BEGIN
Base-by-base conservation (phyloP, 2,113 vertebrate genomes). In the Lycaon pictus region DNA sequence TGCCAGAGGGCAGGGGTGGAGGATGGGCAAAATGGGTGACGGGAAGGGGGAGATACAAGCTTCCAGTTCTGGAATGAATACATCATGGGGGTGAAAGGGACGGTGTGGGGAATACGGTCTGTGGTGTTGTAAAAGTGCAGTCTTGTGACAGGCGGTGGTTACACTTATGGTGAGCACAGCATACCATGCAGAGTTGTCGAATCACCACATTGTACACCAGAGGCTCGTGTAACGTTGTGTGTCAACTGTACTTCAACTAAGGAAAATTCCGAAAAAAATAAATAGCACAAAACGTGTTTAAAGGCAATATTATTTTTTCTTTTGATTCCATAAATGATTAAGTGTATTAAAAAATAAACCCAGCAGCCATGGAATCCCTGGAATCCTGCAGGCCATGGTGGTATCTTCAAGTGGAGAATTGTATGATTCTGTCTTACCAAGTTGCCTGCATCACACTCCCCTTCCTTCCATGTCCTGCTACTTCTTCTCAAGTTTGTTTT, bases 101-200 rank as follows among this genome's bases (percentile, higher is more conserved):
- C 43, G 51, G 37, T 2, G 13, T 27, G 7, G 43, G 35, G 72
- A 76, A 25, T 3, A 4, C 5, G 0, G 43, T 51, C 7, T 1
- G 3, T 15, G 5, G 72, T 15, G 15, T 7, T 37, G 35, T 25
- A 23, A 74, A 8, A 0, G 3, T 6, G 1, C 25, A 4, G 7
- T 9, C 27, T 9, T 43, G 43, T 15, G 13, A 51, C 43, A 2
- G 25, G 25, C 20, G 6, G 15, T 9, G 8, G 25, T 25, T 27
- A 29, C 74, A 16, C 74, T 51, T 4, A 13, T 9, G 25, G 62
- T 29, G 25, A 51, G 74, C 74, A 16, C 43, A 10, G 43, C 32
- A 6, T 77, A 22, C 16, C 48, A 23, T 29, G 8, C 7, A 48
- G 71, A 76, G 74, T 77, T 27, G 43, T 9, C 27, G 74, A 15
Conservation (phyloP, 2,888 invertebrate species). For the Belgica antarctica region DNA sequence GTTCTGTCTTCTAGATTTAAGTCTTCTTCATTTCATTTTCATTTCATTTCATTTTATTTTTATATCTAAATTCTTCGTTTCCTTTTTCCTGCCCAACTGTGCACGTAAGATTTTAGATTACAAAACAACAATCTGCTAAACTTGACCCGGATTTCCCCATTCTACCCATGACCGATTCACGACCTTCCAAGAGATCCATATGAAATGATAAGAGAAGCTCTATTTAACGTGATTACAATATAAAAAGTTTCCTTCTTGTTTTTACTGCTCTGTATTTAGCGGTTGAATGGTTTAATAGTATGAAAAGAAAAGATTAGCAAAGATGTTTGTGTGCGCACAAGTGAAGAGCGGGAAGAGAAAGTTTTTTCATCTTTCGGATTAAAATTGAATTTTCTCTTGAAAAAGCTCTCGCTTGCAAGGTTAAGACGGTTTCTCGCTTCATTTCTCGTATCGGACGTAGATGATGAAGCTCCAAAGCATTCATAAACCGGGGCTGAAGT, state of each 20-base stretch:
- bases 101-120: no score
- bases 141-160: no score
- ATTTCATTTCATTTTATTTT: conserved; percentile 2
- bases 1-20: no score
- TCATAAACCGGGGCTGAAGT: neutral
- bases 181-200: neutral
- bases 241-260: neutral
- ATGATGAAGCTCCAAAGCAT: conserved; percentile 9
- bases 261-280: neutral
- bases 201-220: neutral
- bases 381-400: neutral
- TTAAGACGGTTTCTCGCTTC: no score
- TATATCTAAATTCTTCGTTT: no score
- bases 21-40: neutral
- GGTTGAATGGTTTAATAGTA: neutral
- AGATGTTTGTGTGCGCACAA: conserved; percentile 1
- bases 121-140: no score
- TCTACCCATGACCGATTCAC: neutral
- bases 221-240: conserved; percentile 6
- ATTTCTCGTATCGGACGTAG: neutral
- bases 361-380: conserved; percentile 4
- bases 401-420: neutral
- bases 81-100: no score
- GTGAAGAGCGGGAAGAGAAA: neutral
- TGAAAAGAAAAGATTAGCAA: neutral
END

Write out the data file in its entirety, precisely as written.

Base-by-base conservation (phyloP, 2,113 vertebrate genomes). In the Lycaon pictus region DNA sequence TGCCAGAGGGCAGGGGTGGAGGATGGGCAAAATGGGTGACGGGAAGGGGGAGATACAAGCTTCCAGTTCTGGAATGAATACATCATGGGGGTGAAAGGGACGGTGTGGGGAATACGGTCTGTGGTGTTGTAAAAGTGCAGTCTTGTGACAGGCGGTGGTTACACTTATGGTGAGCACAGCATACCATGCAGAGTTGTCGAATCACCACATTGTACACCAGAGGCTCGTGTAACGTTGTGTGTCAACTGTACTTCAACTAAGGAAAATTCCGAAAAAAATAAATAGCACAAAACGTGTTTAAAGGCAATATTATTTTTTCTTTTGATTCCATAAATGATTAAGTGTATTAAAAAATAAACCCAGCAGCCATGGAATCCCTGGAATCCTGCAGGCCATGGTGGTATCTTCAAGTGGAGAATTGTATGATTCTGTCTTACCAAGTTGCCTGCATCACACTCCCCTTCCTTCCATGTCCTGCTACTTCTTCTCAAGTTTGTTTT, bases 101-200 rank as follows among this genome's bases (percentile, higher is more conserved):
- C 43, G 51, G 37, T 2, G 13, T 27, G 7, G 43, G 35, G 72
- A 76, A 25, T 3, A 4, C 5, G 0, G 43, T 51, C 7, T 1
- G 3, T 15, G 5, G 72, T 15, G 15, T 7, T 37, G 35, T 25
- A 23, A 74, A 8, A 0, G 3, T 6, G 1, C 25, A 4, G 7
- T 9, C 27, T 9, T 43, G 43, T 15, G 13, A 51, C 43, A 2
- G 25, G 25, C 20, G 6, G 15, T 9, G 8, G 25, T 25, T 27
- A 29, C 74, A 16, C 74, T 51, T 4, A 13, T 9, G 25, G 62
- T 29, G 25, A 51, G 74, C 74, A 16, C 43, A 10, G 43, C 32
- A 6, T 77, A 22, C 16, C 48, A 23, T 29, G 8, C 7, A 48
- G 71, A 76, G 74, T 77, T 27, G 43, T 9, C 27, G 74, A 15
Conservation (phyloP, 2,888 invertebrate species). For the Belgica antarctica region DNA sequence GTTCTGTCTTCTAGATTTAAGTCTTCTTCATTTCATTTTCATTTCATTTCATTTTATTTTTATATCTAAATTCTTCGTTTCCTTTTTCCTGCCCAACTGTGCACGTAAGATTTTAGATTACAAAACAACAATCTGCTAAACTTGACCCGGATTTCCCCATTCTACCCATGACCGATTCACGACCTTCCAAGAGATCCATATGAAATGATAAGAGAAGCTCTATTTAACGTGATTACAATATAAAAAGTTTCCTTCTTGTTTTTACTGCTCTGTATTTAGCGGTTGAATGGTTTAATAGTATGAAAAGAAAAGATTAGCAAAGATGTTTGTGTGCGCACAAGTGAAGAGCGGGAAGAGAAAGTTTTTTCATCTTTCGGATTAAAATTGAATTTTCTCTTGAAAAAGCTCTCGCTTGCAAGGTTAAGACGGTTTCTCGCTTCATTTCTCGTATCGGACGTAGATGATGAAGCTCCAAAGCATTCATAAACCGGGGCTGAAGT, state of each 20-base stretch:
- bases 101-120: no score
- bases 141-160: no score
- ATTTCATTTCATTTTATTTT: conserved; percentile 2
- bases 1-20: no score
- TCATAAACCGGGGCTGAAGT: neutral
- bases 181-200: neutral
- bases 241-260: neutral
- ATGATGAAGCTCCAAAGCAT: conserved; percentile 9
- bases 261-280: neutral
- bases 201-220: neutral
- bases 381-400: neutral
- TTAAGACGGTTTCTCGCTTC: no score
- TATATCTAAATTCTTCGTTT: no score
- bases 21-40: neutral
- GGTTGAATGGTTTAATAGTA: neutral
- AGATGTTTGTGTGCGCACAA: conserved; percentile 1
- bases 121-140: no score
- TCTACCCATGACCGATTCAC: neutral
- bases 221-240: conserved; percentile 6
- ATTTCTCGTATCGGACGTAG: neutral
- bases 361-380: conserved; percentile 4
- bases 401-420: neutral
- bases 81-100: no score
- GTGAAGAGCGGGAAGAGAAA: neutral
- TGAAAAGAAAAGATTAGCAA: neutral